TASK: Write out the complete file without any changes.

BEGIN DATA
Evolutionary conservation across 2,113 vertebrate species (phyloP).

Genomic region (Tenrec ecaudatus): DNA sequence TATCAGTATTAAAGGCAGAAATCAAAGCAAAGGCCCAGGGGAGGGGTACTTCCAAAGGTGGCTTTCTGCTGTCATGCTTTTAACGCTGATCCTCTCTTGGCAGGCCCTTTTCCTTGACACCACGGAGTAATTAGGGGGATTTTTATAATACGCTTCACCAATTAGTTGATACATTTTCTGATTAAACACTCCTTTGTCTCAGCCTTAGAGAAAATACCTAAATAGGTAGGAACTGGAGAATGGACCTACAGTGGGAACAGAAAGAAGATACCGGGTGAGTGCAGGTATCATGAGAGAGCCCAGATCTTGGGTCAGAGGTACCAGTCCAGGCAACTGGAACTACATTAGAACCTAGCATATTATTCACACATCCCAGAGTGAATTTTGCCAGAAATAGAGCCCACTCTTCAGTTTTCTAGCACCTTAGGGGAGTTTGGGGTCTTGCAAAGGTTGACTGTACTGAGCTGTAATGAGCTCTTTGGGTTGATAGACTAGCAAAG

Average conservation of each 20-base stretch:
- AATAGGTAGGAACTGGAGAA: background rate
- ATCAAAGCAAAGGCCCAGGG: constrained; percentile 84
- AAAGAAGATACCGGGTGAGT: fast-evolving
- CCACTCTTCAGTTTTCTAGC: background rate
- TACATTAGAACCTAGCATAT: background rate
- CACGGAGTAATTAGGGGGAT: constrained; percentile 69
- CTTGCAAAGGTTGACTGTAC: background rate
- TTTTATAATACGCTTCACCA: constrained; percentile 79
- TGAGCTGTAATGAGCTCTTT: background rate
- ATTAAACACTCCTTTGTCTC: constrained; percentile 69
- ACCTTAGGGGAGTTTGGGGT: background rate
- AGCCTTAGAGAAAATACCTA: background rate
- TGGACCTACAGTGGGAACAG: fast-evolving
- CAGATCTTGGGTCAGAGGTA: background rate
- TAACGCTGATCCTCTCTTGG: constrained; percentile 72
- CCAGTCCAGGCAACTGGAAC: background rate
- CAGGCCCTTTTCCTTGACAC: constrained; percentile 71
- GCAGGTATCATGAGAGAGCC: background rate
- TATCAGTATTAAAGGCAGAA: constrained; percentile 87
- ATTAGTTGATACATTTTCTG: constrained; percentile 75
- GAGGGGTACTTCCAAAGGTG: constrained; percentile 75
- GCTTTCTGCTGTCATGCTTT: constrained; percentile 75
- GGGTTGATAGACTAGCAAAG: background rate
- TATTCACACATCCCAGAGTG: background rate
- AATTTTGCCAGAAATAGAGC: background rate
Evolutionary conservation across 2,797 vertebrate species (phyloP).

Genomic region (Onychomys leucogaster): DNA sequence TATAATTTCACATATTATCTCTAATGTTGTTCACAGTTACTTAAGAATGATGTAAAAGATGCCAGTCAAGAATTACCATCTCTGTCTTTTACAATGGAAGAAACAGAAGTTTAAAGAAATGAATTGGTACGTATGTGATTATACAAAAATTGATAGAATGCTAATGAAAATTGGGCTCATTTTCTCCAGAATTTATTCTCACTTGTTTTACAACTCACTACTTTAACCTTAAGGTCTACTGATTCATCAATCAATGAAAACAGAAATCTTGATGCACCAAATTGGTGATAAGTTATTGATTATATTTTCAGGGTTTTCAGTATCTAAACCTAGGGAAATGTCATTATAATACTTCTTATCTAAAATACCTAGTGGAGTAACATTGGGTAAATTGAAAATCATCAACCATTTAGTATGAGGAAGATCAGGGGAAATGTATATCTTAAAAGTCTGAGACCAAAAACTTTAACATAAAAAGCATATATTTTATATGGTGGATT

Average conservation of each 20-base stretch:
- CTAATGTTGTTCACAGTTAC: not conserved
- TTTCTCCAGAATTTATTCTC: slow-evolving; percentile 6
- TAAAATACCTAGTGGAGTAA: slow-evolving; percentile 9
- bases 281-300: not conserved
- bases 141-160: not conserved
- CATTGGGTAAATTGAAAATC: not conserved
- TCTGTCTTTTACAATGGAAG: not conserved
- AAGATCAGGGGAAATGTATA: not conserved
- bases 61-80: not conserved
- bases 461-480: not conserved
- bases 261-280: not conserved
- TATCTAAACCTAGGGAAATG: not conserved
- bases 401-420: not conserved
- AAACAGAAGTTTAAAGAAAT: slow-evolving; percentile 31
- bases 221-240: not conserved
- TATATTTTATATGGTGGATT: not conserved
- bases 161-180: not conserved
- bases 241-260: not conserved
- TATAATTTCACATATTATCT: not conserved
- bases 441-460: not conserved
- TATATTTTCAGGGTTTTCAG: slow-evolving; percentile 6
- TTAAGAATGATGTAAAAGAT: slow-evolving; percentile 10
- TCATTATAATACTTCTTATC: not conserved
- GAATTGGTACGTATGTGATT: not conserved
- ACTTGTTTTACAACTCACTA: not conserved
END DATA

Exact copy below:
Evolutionary conservation across 2,113 vertebrate species (phyloP).

Genomic region (Tenrec ecaudatus): DNA sequence TATCAGTATTAAAGGCAGAAATCAAAGCAAAGGCCCAGGGGAGGGGTACTTCCAAAGGTGGCTTTCTGCTGTCATGCTTTTAACGCTGATCCTCTCTTGGCAGGCCCTTTTCCTTGACACCACGGAGTAATTAGGGGGATTTTTATAATACGCTTCACCAATTAGTTGATACATTTTCTGATTAAACACTCCTTTGTCTCAGCCTTAGAGAAAATACCTAAATAGGTAGGAACTGGAGAATGGACCTACAGTGGGAACAGAAAGAAGATACCGGGTGAGTGCAGGTATCATGAGAGAGCCCAGATCTTGGGTCAGAGGTACCAGTCCAGGCAACTGGAACTACATTAGAACCTAGCATATTATTCACACATCCCAGAGTGAATTTTGCCAGAAATAGAGCCCACTCTTCAGTTTTCTAGCACCTTAGGGGAGTTTGGGGTCTTGCAAAGGTTGACTGTACTGAGCTGTAATGAGCTCTTTGGGTTGATAGACTAGCAAAG

Average conservation of each 20-base stretch:
- AATAGGTAGGAACTGGAGAA: background rate
- ATCAAAGCAAAGGCCCAGGG: constrained; percentile 84
- AAAGAAGATACCGGGTGAGT: fast-evolving
- CCACTCTTCAGTTTTCTAGC: background rate
- TACATTAGAACCTAGCATAT: background rate
- CACGGAGTAATTAGGGGGAT: constrained; percentile 69
- CTTGCAAAGGTTGACTGTAC: background rate
- TTTTATAATACGCTTCACCA: constrained; percentile 79
- TGAGCTGTAATGAGCTCTTT: background rate
- ATTAAACACTCCTTTGTCTC: constrained; percentile 69
- ACCTTAGGGGAGTTTGGGGT: background rate
- AGCCTTAGAGAAAATACCTA: background rate
- TGGACCTACAGTGGGAACAG: fast-evolving
- CAGATCTTGGGTCAGAGGTA: background rate
- TAACGCTGATCCTCTCTTGG: constrained; percentile 72
- CCAGTCCAGGCAACTGGAAC: background rate
- CAGGCCCTTTTCCTTGACAC: constrained; percentile 71
- GCAGGTATCATGAGAGAGCC: background rate
- TATCAGTATTAAAGGCAGAA: constrained; percentile 87
- ATTAGTTGATACATTTTCTG: constrained; percentile 75
- GAGGGGTACTTCCAAAGGTG: constrained; percentile 75
- GCTTTCTGCTGTCATGCTTT: constrained; percentile 75
- GGGTTGATAGACTAGCAAAG: background rate
- TATTCACACATCCCAGAGTG: background rate
- AATTTTGCCAGAAATAGAGC: background rate
Evolutionary conservation across 2,797 vertebrate species (phyloP).

Genomic region (Onychomys leucogaster): DNA sequence TATAATTTCACATATTATCTCTAATGTTGTTCACAGTTACTTAAGAATGATGTAAAAGATGCCAGTCAAGAATTACCATCTCTGTCTTTTACAATGGAAGAAACAGAAGTTTAAAGAAATGAATTGGTACGTATGTGATTATACAAAAATTGATAGAATGCTAATGAAAATTGGGCTCATTTTCTCCAGAATTTATTCTCACTTGTTTTACAACTCACTACTTTAACCTTAAGGTCTACTGATTCATCAATCAATGAAAACAGAAATCTTGATGCACCAAATTGGTGATAAGTTATTGATTATATTTTCAGGGTTTTCAGTATCTAAACCTAGGGAAATGTCATTATAATACTTCTTATCTAAAATACCTAGTGGAGTAACATTGGGTAAATTGAAAATCATCAACCATTTAGTATGAGGAAGATCAGGGGAAATGTATATCTTAAAAGTCTGAGACCAAAAACTTTAACATAAAAAGCATATATTTTATATGGTGGATT

Average conservation of each 20-base stretch:
- CTAATGTTGTTCACAGTTAC: not conserved
- TTTCTCCAGAATTTATTCTC: slow-evolving; percentile 6
- TAAAATACCTAGTGGAGTAA: slow-evolving; percentile 9
- bases 281-300: not conserved
- bases 141-160: not conserved
- CATTGGGTAAATTGAAAATC: not conserved
- TCTGTCTTTTACAATGGAAG: not conserved
- AAGATCAGGGGAAATGTATA: not conserved
- bases 61-80: not conserved
- bases 461-480: not conserved
- bases 261-280: not conserved
- TATCTAAACCTAGGGAAATG: not conserved
- bases 401-420: not conserved
- AAACAGAAGTTTAAAGAAAT: slow-evolving; percentile 31
- bases 221-240: not conserved
- TATATTTTATATGGTGGATT: not conserved
- bases 161-180: not conserved
- bases 241-260: not conserved
- TATAATTTCACATATTATCT: not conserved
- bases 441-460: not conserved
- TATATTTTCAGGGTTTTCAG: slow-evolving; percentile 6
- TTAAGAATGATGTAAAAGAT: slow-evolving; percentile 10
- TCATTATAATACTTCTTATC: not conserved
- GAATTGGTACGTATGTGATT: not conserved
- ACTTGTTTTACAACTCACTA: not conserved